Climate: A Very Short Introduction

Author: Mark Maslin

Publisher: OUP Oxford

ISBN:

Category: Science

Page: 176

View: 282

In this Very Short Introduction, Mark Maslin looks at all aspects of climate, from the physical and chemical factors that drive it and how climate differs from weather, to how climate has affected human settlements and the cyclic features of it. He ends with a look at climate change and our current approaches to solving it.

Climate Change

A Very Short Introduction

Author: Mark Maslin

Publisher: Oxford University Press, USA

ISBN:

Category: Science

Page: 187

View: 853

Previous editions published as: Global warming.

Landscapes and Geomorphology: A Very Short Introduction

Author: Andrew Goudie

Publisher: OUP Oxford

ISBN:

Category: Science

Page: 152

View: 690

What were the landscapes of the past like? What will landscapes look like in the future? Landscapes are all around us, but most of us know very little about how they have developed, what goes on in them, and how they react to changing climates, tectonics and human activities. Examining what landscape is, and how we use a range of ideas and techniques to study it, Andrew Goudie and Heather Viles demonstrate how geomorphologists have built on classic methods pioneered by some great 19th century scientists to examine our Earth. Using examples from around the world, including New Zealand, the Tibetan Plateau, and the deserts of the Middle East, they examine some of the key controls on landscape today such as tectonics and climate, as well as humans and the living world. They also discuss some key 'landscape detectives' from the past, including Charles Darwin who did some important, but often overlooked, research on landscape. Concluding with the cultural importance of landscape, and exploring how this has led to the conservation of much 'earth heritage', they delve into the future and look at how we can predict the response of landscapes to climate change in the future. ABOUT THE SERIES: The Very Short Introductions series from Oxford University Press contains hundreds of titles in almost every subject area. These pocket-sized books are the perfect way to get ahead in a new subject quickly. Our expert authors combine facts, analysis, perspective, new ideas, and enthusiasm to make interesting and challenging topics highly readable.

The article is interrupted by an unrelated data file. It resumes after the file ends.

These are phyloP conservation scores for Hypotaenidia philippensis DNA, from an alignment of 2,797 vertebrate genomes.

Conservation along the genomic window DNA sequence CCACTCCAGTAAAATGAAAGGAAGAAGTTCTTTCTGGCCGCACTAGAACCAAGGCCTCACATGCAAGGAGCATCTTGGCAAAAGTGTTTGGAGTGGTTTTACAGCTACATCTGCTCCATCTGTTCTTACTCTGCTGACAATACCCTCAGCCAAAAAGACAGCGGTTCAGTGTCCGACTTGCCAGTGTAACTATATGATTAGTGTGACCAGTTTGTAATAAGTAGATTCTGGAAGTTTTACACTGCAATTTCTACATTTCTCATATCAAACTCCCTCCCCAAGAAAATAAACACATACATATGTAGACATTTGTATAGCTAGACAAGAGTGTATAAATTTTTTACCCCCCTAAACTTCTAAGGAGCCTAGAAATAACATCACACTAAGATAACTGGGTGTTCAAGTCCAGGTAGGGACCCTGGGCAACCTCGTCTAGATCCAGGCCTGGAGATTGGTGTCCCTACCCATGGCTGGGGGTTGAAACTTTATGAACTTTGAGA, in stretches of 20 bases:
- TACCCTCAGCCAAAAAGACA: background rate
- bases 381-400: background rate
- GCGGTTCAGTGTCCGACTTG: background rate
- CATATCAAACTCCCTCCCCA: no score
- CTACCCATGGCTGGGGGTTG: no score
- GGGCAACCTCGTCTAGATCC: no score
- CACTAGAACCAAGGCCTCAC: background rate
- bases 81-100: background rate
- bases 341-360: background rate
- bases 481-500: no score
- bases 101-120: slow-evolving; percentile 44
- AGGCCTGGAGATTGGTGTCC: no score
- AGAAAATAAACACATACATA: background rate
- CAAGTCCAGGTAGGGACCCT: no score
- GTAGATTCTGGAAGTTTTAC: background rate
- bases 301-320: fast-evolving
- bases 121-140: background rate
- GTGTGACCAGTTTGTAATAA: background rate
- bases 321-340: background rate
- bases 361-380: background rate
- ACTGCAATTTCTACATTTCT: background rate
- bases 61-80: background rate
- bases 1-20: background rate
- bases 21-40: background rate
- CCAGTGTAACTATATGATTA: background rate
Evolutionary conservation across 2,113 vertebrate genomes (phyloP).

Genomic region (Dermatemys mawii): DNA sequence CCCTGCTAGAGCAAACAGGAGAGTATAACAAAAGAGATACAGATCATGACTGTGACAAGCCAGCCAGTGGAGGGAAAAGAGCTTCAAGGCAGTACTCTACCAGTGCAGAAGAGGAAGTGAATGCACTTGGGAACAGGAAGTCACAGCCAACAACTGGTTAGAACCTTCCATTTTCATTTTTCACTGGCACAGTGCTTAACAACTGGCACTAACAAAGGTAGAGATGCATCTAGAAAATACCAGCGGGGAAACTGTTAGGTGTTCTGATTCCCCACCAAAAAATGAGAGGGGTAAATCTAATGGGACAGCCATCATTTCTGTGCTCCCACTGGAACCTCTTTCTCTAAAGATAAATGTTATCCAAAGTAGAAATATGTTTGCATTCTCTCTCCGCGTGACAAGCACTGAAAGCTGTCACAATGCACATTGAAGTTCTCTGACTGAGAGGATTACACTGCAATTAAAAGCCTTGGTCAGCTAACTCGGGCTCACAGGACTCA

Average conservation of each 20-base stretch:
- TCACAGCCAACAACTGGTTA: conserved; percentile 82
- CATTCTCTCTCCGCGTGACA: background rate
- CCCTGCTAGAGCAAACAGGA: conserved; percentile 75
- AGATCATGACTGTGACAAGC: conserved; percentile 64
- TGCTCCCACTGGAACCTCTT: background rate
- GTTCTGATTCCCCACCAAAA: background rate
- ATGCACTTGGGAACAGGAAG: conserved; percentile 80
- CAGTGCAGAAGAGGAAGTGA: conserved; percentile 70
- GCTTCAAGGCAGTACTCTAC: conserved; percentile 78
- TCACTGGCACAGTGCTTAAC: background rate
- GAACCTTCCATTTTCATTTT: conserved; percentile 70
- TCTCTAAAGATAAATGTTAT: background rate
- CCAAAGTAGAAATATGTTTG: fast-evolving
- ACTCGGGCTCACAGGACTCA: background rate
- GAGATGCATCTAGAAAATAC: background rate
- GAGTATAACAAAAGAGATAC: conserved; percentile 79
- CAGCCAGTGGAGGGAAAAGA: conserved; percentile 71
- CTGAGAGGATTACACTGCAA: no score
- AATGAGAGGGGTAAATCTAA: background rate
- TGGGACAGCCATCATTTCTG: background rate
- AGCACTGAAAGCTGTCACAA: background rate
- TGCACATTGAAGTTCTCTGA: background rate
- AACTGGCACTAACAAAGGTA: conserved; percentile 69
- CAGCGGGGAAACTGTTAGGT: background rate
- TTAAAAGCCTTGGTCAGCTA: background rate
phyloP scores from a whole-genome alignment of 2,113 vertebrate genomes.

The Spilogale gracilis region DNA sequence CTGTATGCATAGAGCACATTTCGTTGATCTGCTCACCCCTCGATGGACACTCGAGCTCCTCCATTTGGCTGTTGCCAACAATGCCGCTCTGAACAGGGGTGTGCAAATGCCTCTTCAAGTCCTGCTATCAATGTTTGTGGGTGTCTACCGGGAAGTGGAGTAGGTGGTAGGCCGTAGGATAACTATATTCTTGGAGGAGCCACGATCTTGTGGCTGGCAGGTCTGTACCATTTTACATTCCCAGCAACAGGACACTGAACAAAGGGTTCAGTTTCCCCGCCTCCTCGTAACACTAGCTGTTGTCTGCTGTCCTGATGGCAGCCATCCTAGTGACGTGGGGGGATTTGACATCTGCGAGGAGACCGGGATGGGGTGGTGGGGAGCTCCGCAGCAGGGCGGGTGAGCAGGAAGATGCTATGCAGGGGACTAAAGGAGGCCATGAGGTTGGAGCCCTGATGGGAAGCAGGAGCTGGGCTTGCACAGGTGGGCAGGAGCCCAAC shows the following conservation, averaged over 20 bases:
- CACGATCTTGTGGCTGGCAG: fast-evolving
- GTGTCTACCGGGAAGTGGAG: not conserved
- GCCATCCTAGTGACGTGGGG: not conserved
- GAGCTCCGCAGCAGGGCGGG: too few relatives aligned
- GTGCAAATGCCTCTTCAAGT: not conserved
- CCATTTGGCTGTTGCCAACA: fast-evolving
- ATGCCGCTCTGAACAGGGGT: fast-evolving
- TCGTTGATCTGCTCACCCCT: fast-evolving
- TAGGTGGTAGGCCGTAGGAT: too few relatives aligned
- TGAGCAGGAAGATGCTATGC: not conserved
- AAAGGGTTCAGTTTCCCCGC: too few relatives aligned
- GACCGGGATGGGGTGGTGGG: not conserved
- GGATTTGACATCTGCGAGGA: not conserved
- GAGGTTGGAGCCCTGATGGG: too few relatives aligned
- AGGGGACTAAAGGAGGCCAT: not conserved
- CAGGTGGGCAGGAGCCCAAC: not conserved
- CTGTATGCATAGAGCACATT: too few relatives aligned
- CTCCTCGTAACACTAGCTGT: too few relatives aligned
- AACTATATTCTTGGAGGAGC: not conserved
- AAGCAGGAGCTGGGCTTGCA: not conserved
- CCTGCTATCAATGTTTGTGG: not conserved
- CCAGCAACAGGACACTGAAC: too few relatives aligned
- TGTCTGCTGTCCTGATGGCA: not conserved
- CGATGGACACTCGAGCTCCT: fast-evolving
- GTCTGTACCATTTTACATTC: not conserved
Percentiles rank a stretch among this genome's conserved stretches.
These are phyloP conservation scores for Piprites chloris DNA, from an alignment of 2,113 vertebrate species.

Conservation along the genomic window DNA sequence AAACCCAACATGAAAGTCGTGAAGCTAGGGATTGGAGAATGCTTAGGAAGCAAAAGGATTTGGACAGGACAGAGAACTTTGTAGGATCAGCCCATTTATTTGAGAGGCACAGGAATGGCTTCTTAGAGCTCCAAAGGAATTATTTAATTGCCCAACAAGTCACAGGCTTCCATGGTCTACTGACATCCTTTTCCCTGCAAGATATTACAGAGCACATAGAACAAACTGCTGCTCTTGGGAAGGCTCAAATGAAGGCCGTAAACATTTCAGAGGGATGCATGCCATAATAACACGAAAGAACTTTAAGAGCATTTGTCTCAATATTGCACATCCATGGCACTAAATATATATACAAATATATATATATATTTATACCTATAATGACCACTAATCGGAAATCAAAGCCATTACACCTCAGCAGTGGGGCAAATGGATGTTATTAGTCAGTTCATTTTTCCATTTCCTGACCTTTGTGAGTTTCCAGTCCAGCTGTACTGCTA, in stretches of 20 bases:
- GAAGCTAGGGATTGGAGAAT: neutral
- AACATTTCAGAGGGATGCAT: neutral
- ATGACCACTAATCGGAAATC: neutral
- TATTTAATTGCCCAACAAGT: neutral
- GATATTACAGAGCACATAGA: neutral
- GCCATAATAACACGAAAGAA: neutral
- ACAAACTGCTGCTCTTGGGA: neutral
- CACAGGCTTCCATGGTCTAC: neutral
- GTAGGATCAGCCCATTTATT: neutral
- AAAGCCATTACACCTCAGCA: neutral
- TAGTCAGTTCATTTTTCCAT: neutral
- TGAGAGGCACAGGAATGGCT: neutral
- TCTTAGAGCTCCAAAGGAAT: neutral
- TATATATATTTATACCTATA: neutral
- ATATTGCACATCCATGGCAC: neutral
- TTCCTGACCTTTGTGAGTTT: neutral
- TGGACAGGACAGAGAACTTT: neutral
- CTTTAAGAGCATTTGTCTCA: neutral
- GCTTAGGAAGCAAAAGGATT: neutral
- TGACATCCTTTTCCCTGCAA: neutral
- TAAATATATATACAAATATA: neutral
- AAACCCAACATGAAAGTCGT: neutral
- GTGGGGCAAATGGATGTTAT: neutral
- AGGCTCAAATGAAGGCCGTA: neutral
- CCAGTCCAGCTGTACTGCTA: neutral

Global Warming: A Very Short Introduction

Author: Mark Maslin

Publisher: OUP Oxford

ISBN:

Category: Science

Page: 184

View: 883

Global Warming is one of the most controversial scientific issues of the twenty first century. This book provides an informative, up-to-date, and readable book about the predicted impacts of global warming and the surprises that could be in store for us in the near future. - ;Global Warming is one of the most controversial scientific issues of the twenty-first century. This is a problem that has serious economic, sociological, geopolitical, political, and personal implications. This Very Short Introduction is an informative, up-to-date, and readable book about the predicted impacts of global warming and the surprises that could be in store for us in the near future. It unpacks the controversies that surround global warming, drawing on material from the recent report of the Intergovernmental Panel on Climate Change (IPCC), a huge collaborative study drawing together current thinking on the subject from experts in a range of disciplines, and for the first time presents the findings of the Panel for a general readership. The book also discusses the politics of global warming, and looks at what we can do now to adapt to climate change and mitigate its worst effects. -

The Ice Age

A Very Short Introduction

Author: Jamie Woodward

Publisher: Oxford University Press

ISBN:

Category: History

Page: 163

View: 528

"In an era of warming climate, the study of the ice age past is now more important than ever. This book examines the wonders of the Quaternary ice age - to show how ice age landscapes and ecosystems were repeatedly and rapidly transformed as plants, animals, and humans reorganized their worlds." --Publisher.

Earth System Science

A Very Short Introduction

Author: Tim Lenton

Publisher: Oxford University Press

ISBN:

Category:

Page: 144

View: 777